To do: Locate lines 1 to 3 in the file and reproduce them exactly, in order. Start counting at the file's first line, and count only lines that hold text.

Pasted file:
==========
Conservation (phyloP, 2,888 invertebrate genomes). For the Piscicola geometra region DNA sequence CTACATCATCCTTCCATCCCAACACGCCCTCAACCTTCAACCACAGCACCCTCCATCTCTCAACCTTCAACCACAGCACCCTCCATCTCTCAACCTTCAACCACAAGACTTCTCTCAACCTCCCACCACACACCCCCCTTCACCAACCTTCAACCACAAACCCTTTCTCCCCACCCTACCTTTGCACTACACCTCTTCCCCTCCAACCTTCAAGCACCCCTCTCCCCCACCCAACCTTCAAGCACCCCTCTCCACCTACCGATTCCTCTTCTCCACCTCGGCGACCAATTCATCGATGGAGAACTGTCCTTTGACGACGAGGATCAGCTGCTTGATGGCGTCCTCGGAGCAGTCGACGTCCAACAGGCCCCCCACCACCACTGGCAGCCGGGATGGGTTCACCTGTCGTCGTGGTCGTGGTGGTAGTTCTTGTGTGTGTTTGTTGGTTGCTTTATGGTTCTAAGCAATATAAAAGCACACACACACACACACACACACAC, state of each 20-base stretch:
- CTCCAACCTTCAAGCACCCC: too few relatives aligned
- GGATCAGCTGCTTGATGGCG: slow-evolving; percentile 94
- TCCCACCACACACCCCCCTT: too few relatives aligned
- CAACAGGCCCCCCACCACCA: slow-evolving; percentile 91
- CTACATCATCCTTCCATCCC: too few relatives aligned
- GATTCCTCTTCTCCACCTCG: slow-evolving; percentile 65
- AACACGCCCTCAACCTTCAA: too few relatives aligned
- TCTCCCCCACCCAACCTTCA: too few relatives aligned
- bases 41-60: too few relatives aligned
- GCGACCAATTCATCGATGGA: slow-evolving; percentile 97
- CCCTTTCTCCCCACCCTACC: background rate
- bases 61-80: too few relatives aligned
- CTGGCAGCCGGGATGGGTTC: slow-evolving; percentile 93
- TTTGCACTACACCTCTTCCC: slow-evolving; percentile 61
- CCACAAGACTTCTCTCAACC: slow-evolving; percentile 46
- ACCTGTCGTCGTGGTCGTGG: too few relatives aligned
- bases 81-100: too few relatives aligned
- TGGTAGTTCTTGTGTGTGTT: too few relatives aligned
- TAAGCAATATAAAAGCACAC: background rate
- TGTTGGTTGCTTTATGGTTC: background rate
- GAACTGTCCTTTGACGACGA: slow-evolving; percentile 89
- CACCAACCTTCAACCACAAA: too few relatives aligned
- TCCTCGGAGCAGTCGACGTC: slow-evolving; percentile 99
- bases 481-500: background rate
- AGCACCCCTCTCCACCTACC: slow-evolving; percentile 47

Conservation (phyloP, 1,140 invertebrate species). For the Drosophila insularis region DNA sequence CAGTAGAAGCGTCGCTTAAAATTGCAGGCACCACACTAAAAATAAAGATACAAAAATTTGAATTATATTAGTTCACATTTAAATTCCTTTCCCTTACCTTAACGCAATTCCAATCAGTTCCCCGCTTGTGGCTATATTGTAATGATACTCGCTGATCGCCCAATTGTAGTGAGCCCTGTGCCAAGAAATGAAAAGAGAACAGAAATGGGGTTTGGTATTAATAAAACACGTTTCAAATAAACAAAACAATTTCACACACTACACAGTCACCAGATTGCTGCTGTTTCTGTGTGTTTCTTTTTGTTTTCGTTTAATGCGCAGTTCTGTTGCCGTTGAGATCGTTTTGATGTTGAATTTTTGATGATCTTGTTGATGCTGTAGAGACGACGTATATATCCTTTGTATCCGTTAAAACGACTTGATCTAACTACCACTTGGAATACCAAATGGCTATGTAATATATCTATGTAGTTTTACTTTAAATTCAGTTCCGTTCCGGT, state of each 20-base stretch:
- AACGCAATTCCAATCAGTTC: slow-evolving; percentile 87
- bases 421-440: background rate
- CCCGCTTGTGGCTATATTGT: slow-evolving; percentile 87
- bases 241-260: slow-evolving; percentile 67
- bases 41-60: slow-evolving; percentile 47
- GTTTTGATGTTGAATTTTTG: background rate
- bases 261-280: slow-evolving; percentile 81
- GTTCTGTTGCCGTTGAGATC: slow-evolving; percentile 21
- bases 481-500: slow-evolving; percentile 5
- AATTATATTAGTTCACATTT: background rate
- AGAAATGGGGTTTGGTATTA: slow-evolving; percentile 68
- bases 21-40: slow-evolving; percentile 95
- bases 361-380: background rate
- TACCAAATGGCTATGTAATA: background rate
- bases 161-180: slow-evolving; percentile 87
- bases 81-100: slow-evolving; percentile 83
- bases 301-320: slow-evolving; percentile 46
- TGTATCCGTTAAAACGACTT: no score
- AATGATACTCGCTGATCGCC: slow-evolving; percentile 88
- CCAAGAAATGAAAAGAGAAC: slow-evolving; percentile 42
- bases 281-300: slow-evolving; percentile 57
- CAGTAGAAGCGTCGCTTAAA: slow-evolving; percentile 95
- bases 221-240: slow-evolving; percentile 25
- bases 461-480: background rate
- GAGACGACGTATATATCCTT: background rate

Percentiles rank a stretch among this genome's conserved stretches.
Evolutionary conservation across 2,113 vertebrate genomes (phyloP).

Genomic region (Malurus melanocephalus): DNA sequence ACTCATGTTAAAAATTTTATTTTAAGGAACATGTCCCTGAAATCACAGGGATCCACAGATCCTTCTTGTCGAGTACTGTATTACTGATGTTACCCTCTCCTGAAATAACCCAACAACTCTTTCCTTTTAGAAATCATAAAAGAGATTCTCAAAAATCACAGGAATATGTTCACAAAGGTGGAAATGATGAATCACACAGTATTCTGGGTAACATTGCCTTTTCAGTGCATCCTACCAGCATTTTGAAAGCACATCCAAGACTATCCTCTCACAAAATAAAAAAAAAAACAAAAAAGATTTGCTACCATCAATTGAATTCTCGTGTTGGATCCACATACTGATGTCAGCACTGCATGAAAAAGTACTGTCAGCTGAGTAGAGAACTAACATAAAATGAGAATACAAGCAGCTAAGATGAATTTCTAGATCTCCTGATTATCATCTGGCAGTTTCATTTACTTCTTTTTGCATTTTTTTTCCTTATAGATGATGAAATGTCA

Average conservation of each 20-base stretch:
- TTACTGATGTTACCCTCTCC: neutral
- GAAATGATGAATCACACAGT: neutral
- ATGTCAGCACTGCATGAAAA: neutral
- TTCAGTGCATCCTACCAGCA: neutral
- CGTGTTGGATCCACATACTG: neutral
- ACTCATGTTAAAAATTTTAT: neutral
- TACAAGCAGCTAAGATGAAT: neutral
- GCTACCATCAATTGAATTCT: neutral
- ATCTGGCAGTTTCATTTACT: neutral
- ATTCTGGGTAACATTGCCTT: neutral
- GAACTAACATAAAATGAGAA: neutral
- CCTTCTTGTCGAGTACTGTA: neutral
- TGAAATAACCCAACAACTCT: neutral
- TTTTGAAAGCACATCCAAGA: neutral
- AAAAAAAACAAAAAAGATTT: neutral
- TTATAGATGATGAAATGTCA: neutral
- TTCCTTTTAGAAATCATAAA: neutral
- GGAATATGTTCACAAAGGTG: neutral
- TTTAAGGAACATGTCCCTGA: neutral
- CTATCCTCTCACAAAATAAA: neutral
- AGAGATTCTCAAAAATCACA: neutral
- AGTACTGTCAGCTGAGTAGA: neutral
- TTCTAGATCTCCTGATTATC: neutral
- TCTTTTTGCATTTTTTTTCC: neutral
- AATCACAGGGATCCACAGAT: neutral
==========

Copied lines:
Conservation (phyloP, 2,888 invertebrate genomes). For the Piscicola geometra region DNA sequence CTACATCATCCTTCCATCCCAACACGCCCTCAACCTTCAACCACAGCACCCTCCATCTCTCAACCTTCAACCACAGCACCCTCCATCTCTCAACCTTCAACCACAAGACTTCTCTCAACCTCCCACCACACACCCCCCTTCACCAACCTTCAACCACAAACCCTTTCTCCCCACCCTACCTTTGCACTACACCTCTTCCCCTCCAACCTTCAAGCACCCCTCTCCCCCACCCAACCTTCAAGCACCCCTCTCCACCTACCGATTCCTCTTCTCCACCTCGGCGACCAATTCATCGATGGAGAACTGTCCTTTGACGACGAGGATCAGCTGCTTGATGGCGTCCTCGGAGCAGTCGACGTCCAACAGGCCCCCCACCACCACTGGCAGCCGGGATGGGTTCACCTGTCGTCGTGGTCGTGGTGGTAGTTCTTGTGTGTGTTTGTTGGTTGCTTTATGGTTCTAAGCAATATAAAAGCACACACACACACACACACACACAC, state of each 20-base stretch:
- CTCCAACCTTCAAGCACCCC: too few relatives aligned
- GGATCAGCTGCTTGATGGCG: slow-evolving; percentile 94